Tonight’s meeting at Angle Park is a full meeting. It’s full in numbers, excluding the staying event, but not full in quality. The only reason there is a complete meeting is that there was no meeting on Friday, no Gawler meeting Sunday, and a lot of phone calls made from a panicked grading department chasing numbers.
If you take another look at the fields and take your time, you will notice the following. No Lisa Rasmussen. No Tony Rasmussen. No Petar Jovanovic. No Kim Johnstone. No Karen Bearpark. No Wendy Matcott. No Ken Gill. No Nadine Payne and No Paul Wheeler.
“A lot are disappointed with the decision by GRSA to get rid of the follow on lure. They claim they were doing surveys, but they then used the survey results as a vote. Not all trainers even did the survey. A lot are disappointed, they access dogs from interstate that dogs with marring convictions, but they then don’t marr in South Australia. There is a group of trainers that are showing their protest by standing together to boycott tonight’s meeting.”
“I support them, because I’ve had a lot of success in the past sending dogs to South Australia and New Zealand. One went to New Zealand after marring and was a perfect chaser there and won one hundred thousand over there. I feel there is a definite need for a precinct in Australia with that lure. South Australia were that precinct and now it’s limited to Gawler. I think this is also detrimental to animal welfare and the longevities of some dog’s careers.”
“Australia out of the main greyhound countries including Ireland, the USA and New Zealand are the only country that doesn’t give a dog a reward at the end of a race. I think SA has made a huge blunder in getting rid of the lure.”
“Victoria and New South Wales are the only self-sufficient greyhound states. Every other state relies on the supply of dogs from those two states and South Australia has shot themselves in the foot and removed the incentive. I think they have done themselves a grave injustice. I’m now leaning towards tier 3’s and leaving dogs in Victoria instead of moving dogs to South Australia. I’m already moving that way.”
The follow on lure is massive in relation to animal welfare and the trainer of Cairnlea Layla provides a fantastic example of the good that a follow on lure provides to greyhound racing in general.
“I didn’t have anything to nominate tonight, so it didn’t really affect me regardless. I’ve only got eight in work, but I‘m completely behind them in what they are doing tonight. Cairnlea Layla has two marring convictions in Victoria, and she is racing superbly and has done everything perfectly over here. She is keeping her head straight and she has found a home and another option after Victoria that she might not have got.”
Another interesting topic was raised by leading trainer Kim Johnstone. It was mentioned that this decision is final and won’t be revisited, one would ask why? What if the industry in South Australia suffers as a result of this decision? It might not, but it might, and therefore another “vote” in three years would make perfect sense. This could be a great decision, but it might be horrible.
“I’m devastated by the decision. I can’t believe that there is no follow up on the matter. Who’s to say that there won’t be a swing in the vote over the following three years like there has been in the last three years. The fact that the decision is final is extremely unfair in my opinion. At the bottom of the media release it states that there won’t be further reviews and this isn’t right.”
GRSA CEO Matt Corby was given the right of reply and gave us a detailed statement.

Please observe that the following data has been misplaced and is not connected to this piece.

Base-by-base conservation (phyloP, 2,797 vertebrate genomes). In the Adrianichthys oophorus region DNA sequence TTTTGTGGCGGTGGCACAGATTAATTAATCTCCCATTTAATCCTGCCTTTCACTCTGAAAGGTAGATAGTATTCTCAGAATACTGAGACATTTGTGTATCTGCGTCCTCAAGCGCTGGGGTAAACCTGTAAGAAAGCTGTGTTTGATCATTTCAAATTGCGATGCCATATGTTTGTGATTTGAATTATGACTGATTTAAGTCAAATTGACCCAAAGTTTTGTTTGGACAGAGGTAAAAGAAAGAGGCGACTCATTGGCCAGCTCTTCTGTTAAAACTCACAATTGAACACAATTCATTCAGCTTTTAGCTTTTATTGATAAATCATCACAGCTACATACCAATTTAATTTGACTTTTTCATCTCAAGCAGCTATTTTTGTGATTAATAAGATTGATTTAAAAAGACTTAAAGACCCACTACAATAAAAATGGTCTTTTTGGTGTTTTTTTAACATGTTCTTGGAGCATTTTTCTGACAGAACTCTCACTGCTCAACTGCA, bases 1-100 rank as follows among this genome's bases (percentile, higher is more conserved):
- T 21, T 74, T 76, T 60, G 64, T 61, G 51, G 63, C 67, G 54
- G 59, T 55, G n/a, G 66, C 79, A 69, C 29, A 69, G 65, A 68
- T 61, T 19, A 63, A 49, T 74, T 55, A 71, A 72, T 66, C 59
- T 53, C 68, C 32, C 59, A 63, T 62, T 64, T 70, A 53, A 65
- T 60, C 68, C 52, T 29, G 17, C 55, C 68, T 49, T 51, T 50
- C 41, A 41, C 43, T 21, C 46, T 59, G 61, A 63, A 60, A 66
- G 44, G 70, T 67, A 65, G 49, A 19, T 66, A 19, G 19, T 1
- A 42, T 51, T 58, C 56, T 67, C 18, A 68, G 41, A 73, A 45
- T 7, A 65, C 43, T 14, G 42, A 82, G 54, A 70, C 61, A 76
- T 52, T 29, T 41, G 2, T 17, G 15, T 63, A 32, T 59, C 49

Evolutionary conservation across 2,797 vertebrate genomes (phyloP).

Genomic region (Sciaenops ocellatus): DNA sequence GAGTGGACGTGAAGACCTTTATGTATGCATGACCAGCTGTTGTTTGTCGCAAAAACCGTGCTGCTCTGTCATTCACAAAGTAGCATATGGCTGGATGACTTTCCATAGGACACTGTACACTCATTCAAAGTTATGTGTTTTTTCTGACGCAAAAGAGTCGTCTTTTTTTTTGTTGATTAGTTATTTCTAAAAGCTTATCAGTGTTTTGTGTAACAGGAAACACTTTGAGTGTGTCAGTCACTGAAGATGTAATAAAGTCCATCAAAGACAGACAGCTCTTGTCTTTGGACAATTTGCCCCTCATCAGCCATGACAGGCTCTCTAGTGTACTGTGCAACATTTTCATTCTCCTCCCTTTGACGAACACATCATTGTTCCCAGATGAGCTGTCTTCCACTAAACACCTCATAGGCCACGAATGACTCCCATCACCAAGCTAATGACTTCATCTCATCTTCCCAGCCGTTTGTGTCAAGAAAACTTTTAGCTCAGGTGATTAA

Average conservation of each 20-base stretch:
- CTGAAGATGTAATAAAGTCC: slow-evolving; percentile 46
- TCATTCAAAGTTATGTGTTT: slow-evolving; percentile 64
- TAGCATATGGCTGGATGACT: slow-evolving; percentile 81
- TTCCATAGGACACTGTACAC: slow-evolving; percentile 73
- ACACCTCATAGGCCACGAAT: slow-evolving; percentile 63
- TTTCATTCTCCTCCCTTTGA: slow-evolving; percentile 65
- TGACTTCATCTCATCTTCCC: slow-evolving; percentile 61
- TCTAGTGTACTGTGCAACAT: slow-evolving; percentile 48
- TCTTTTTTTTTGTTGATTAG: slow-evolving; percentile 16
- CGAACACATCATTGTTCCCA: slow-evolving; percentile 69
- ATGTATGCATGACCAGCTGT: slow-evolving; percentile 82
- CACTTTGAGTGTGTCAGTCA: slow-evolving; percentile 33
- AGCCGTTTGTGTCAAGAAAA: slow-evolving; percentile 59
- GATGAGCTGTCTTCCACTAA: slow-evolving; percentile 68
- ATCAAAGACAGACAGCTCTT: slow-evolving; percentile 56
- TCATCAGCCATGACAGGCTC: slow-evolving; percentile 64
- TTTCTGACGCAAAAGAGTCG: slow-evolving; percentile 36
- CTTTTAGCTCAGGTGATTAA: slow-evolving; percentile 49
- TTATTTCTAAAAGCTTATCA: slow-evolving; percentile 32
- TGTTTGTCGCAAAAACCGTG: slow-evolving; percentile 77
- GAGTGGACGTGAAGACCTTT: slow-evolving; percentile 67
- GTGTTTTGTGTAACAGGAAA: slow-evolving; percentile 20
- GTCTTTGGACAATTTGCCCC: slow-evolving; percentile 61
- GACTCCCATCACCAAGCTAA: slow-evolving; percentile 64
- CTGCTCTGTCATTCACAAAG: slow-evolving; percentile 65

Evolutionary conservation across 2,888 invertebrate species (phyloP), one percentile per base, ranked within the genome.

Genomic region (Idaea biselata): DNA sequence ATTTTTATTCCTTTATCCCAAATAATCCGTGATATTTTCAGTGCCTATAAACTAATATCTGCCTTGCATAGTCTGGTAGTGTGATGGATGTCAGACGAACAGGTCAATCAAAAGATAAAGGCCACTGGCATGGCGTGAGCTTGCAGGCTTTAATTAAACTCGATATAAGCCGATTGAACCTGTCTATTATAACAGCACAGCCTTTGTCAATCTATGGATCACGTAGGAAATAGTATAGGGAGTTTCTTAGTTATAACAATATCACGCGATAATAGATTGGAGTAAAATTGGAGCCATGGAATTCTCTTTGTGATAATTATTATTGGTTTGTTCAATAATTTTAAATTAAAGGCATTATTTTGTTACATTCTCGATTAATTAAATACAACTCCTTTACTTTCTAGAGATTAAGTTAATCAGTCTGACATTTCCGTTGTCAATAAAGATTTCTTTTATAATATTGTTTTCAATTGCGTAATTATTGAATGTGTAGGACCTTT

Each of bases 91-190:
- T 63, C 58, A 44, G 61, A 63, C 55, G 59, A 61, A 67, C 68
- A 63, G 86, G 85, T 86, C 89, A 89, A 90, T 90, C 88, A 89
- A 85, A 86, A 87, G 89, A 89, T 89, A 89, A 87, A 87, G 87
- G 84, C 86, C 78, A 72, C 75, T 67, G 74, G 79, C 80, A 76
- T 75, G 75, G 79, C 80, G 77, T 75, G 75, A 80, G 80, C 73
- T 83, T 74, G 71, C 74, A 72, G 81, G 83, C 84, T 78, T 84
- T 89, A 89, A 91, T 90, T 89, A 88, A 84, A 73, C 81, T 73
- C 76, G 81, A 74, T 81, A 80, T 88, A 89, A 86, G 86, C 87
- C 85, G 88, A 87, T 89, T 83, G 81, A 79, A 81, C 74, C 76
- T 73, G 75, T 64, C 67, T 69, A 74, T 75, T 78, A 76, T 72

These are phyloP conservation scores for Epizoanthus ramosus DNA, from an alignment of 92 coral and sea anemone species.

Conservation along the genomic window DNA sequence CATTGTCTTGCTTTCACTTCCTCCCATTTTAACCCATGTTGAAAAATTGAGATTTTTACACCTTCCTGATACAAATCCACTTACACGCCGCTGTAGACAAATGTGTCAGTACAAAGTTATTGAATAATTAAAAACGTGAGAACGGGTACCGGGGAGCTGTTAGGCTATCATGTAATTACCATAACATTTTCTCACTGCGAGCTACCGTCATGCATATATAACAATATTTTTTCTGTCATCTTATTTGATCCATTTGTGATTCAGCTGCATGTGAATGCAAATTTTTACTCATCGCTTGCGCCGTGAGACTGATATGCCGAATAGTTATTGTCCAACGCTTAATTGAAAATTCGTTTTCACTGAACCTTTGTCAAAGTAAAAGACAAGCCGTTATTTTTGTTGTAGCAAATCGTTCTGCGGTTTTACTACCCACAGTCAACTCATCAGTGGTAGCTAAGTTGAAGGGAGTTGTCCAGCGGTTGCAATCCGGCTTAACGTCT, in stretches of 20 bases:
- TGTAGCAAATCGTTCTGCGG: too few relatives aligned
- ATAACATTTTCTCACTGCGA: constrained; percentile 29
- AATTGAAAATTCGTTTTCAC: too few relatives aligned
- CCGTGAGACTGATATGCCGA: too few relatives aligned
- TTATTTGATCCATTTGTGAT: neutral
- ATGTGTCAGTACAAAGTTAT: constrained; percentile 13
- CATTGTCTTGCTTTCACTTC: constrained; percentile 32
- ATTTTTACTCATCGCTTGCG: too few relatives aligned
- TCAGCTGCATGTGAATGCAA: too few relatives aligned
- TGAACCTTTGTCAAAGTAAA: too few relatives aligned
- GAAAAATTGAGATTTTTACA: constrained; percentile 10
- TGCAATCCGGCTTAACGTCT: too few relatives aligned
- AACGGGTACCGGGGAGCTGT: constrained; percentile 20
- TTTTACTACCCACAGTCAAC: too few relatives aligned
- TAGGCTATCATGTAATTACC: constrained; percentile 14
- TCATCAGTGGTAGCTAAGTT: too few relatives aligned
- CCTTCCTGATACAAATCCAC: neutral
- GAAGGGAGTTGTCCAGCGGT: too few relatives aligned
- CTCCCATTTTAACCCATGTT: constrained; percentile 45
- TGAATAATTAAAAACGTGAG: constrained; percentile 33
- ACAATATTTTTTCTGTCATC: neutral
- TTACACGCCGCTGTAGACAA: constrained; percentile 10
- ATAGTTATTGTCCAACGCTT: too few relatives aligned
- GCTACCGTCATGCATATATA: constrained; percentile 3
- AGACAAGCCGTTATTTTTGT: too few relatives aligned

“We said in late 2010 that we would revisit the issue in late 2013 and followed through with that. We put a list of questions to two industry committees, including the ICG, who are a key group, and the questions were approved. It was then mailed directly to the residence of every registered trainer and breeder with a covering letter explaining the process and why we were seeking feedback. It was made clear what was occurring and there was a process in place and the nature of that process indicated that we would potentially act on that feedback.”
“We understand that there is a group of participants who are not supportive of the decision that have made the choice to boycott tonight’s meeting and that is their prerogative. They need to have a think about how this will impact on their fellow industry participants. This is where it potentially goes beyond being reasonable. GRSA will continue to run their meetings in line with the nominations they receive in the following weeks.”
“If you boil this down, all the GRSA have done is seek feedback from its participants on a contentious decision and acted on that feedback. We tried to act faithfully on what the majority of our participants have wanted. When it boils down to it, the process was designed so that the participants would make the decision. It was done by the book. The review was done, the survey was done, and then the compelling feedback was acted upon. The participants have spoken.”
The majority of the participants that have voted have made a decision in favour of the catching pen and this is a decision that could come back to bite them. It would have made perfect sense to have the potential to overturn this decision if industry KPI’s weren’t being reached. But the door on further reviews has been closed. One would hope for the GRSA participants that the decision they have made is the correct one.
Boycott’s weren’t a good thing for racing in NSW and won’t be good for the racing in SA. Turnover will be hurt and therefore income will be hurt. There will also be a bigger divide between the two groups, whether pro catching pen or pro follow on lure, everyone involved is trying to win their slice of the prizemoney pie.
The decision has been made and the decision won’t be changed. A professional board won’t overturn a decision based on the demands of part of an industry.